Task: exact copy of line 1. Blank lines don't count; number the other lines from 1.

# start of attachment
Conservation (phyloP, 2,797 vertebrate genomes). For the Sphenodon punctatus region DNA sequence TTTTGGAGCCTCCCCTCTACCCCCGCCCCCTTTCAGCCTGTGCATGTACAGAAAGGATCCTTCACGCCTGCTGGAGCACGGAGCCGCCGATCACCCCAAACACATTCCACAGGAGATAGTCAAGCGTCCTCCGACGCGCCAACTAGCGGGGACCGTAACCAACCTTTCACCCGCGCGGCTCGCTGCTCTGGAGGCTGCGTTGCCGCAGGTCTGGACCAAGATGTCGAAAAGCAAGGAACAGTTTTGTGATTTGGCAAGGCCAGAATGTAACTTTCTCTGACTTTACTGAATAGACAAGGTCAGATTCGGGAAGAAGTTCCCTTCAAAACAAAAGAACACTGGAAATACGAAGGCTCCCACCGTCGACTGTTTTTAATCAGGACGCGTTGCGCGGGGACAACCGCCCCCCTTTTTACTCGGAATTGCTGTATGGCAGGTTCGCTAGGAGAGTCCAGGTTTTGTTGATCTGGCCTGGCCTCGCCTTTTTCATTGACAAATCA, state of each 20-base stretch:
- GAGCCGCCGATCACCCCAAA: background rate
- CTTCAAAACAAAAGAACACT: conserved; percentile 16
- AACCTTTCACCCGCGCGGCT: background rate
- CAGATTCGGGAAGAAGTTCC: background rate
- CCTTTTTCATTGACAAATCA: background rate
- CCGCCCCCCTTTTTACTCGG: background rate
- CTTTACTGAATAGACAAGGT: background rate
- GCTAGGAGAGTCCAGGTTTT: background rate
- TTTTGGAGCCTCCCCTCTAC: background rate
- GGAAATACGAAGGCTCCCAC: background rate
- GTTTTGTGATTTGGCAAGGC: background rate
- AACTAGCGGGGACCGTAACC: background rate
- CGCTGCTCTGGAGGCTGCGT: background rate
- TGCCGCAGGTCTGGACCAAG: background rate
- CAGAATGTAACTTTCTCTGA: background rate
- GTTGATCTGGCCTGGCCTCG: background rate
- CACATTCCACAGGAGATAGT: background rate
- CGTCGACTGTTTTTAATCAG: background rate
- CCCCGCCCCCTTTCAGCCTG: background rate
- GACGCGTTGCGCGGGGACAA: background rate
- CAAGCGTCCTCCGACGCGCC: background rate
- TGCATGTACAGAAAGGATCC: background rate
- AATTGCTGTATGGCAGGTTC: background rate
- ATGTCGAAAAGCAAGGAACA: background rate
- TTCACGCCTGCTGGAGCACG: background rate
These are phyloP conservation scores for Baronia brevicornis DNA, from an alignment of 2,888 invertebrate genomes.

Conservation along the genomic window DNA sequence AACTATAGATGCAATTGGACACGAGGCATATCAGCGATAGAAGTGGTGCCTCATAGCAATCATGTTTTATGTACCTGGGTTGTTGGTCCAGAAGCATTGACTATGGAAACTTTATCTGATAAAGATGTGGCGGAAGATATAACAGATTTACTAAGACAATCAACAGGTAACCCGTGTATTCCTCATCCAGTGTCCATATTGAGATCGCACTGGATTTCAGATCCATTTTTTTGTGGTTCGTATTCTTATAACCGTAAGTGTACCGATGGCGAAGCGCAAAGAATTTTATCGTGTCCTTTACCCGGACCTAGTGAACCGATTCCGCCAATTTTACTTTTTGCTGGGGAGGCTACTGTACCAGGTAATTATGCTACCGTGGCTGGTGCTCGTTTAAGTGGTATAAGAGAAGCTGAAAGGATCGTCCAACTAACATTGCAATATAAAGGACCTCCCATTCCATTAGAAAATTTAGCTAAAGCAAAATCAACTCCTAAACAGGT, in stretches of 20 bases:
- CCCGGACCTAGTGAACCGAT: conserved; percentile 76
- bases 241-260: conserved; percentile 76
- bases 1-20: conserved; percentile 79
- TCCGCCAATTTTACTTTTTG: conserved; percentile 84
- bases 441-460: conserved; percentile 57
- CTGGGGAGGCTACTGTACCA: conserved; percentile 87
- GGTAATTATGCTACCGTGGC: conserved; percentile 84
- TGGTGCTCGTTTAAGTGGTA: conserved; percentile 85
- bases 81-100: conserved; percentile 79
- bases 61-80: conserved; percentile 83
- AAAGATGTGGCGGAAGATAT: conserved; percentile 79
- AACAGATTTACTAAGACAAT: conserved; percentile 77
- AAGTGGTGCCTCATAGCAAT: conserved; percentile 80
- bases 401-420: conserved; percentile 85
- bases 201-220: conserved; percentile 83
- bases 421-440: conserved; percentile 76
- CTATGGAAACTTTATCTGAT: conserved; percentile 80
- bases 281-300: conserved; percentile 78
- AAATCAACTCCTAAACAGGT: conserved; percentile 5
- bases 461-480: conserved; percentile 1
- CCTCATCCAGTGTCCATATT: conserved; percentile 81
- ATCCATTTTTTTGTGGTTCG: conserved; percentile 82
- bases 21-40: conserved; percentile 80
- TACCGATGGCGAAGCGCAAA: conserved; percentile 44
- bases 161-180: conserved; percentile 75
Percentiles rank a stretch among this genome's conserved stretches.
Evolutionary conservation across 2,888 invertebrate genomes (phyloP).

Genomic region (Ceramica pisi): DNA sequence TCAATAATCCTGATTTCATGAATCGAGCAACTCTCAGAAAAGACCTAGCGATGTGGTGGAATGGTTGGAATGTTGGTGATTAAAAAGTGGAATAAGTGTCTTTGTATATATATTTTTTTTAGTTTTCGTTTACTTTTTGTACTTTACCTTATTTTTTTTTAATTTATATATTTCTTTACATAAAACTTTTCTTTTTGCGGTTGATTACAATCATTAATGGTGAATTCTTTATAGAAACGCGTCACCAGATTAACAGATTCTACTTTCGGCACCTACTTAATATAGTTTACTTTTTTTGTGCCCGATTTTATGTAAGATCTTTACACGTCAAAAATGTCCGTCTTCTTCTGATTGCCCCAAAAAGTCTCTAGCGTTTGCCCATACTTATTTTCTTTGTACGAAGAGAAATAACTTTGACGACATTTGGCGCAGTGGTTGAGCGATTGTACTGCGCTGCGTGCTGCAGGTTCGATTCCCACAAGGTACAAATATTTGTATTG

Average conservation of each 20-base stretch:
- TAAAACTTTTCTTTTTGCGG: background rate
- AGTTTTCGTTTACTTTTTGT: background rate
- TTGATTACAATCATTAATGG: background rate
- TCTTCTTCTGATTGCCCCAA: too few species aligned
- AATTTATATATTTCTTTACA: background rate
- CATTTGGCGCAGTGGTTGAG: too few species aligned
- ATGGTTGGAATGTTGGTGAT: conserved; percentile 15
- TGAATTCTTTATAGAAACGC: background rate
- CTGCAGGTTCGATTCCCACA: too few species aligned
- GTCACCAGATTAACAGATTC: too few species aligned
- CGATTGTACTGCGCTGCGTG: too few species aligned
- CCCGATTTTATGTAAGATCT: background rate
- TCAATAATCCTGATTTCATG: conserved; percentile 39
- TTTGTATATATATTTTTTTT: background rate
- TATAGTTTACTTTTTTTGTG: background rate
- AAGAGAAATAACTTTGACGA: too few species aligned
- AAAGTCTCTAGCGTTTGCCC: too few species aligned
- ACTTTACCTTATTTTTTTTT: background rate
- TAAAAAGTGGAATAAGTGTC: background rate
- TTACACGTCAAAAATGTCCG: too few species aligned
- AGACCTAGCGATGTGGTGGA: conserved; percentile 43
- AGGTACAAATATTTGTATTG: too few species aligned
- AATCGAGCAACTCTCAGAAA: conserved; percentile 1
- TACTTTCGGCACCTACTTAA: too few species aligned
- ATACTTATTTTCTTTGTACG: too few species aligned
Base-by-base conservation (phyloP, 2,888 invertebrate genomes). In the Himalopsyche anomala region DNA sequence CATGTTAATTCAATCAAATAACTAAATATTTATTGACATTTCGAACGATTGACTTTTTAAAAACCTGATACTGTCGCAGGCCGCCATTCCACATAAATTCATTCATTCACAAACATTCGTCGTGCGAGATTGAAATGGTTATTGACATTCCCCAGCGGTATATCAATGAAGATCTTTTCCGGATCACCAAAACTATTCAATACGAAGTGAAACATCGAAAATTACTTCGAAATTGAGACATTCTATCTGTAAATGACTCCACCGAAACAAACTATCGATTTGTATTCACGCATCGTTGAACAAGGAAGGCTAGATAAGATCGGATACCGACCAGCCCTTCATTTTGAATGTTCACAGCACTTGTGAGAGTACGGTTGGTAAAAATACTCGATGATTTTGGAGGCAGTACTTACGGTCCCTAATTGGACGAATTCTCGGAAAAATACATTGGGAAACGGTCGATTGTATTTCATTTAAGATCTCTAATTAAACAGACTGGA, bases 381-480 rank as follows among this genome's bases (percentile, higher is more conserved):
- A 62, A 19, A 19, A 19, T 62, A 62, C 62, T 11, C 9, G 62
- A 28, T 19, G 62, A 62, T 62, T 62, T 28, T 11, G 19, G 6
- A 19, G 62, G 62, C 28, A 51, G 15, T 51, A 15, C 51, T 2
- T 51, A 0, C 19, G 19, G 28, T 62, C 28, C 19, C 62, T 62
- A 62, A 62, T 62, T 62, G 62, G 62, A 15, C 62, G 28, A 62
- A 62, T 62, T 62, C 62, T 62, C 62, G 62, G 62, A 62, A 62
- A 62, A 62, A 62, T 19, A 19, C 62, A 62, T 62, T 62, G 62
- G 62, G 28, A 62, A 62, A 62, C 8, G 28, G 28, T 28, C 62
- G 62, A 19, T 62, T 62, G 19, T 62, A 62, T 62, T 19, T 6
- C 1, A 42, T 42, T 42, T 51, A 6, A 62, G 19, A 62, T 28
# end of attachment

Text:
Conservation (phyloP, 2,797 vertebrate genomes). For the Sphenodon punctatus region DNA sequence TTTTGGAGCCTCCCCTCTACCCCCGCCCCCTTTCAGCCTGTGCATGTACAGAAAGGATCCTTCACGCCTGCTGGAGCACGGAGCCGCCGATCACCCCAAACACATTCCACAGGAGATAGTCAAGCGTCCTCCGACGCGCCAACTAGCGGGGACCGTAACCAACCTTTCACCCGCGCGGCTCGCTGCTCTGGAGGCTGCGTTGCCGCAGGTCTGGACCAAGATGTCGAAAAGCAAGGAACAGTTTTGTGATTTGGCAAGGCCAGAATGTAACTTTCTCTGACTTTACTGAATAGACAAGGTCAGATTCGGGAAGAAGTTCCCTTCAAAACAAAAGAACACTGGAAATACGAAGGCTCCCACCGTCGACTGTTTTTAATCAGGACGCGTTGCGCGGGGACAACCGCCCCCCTTTTTACTCGGAATTGCTGTATGGCAGGTTCGCTAGGAGAGTCCAGGTTTTGTTGATCTGGCCTGGCCTCGCCTTTTTCATTGACAAATCA, state of each 20-base stretch: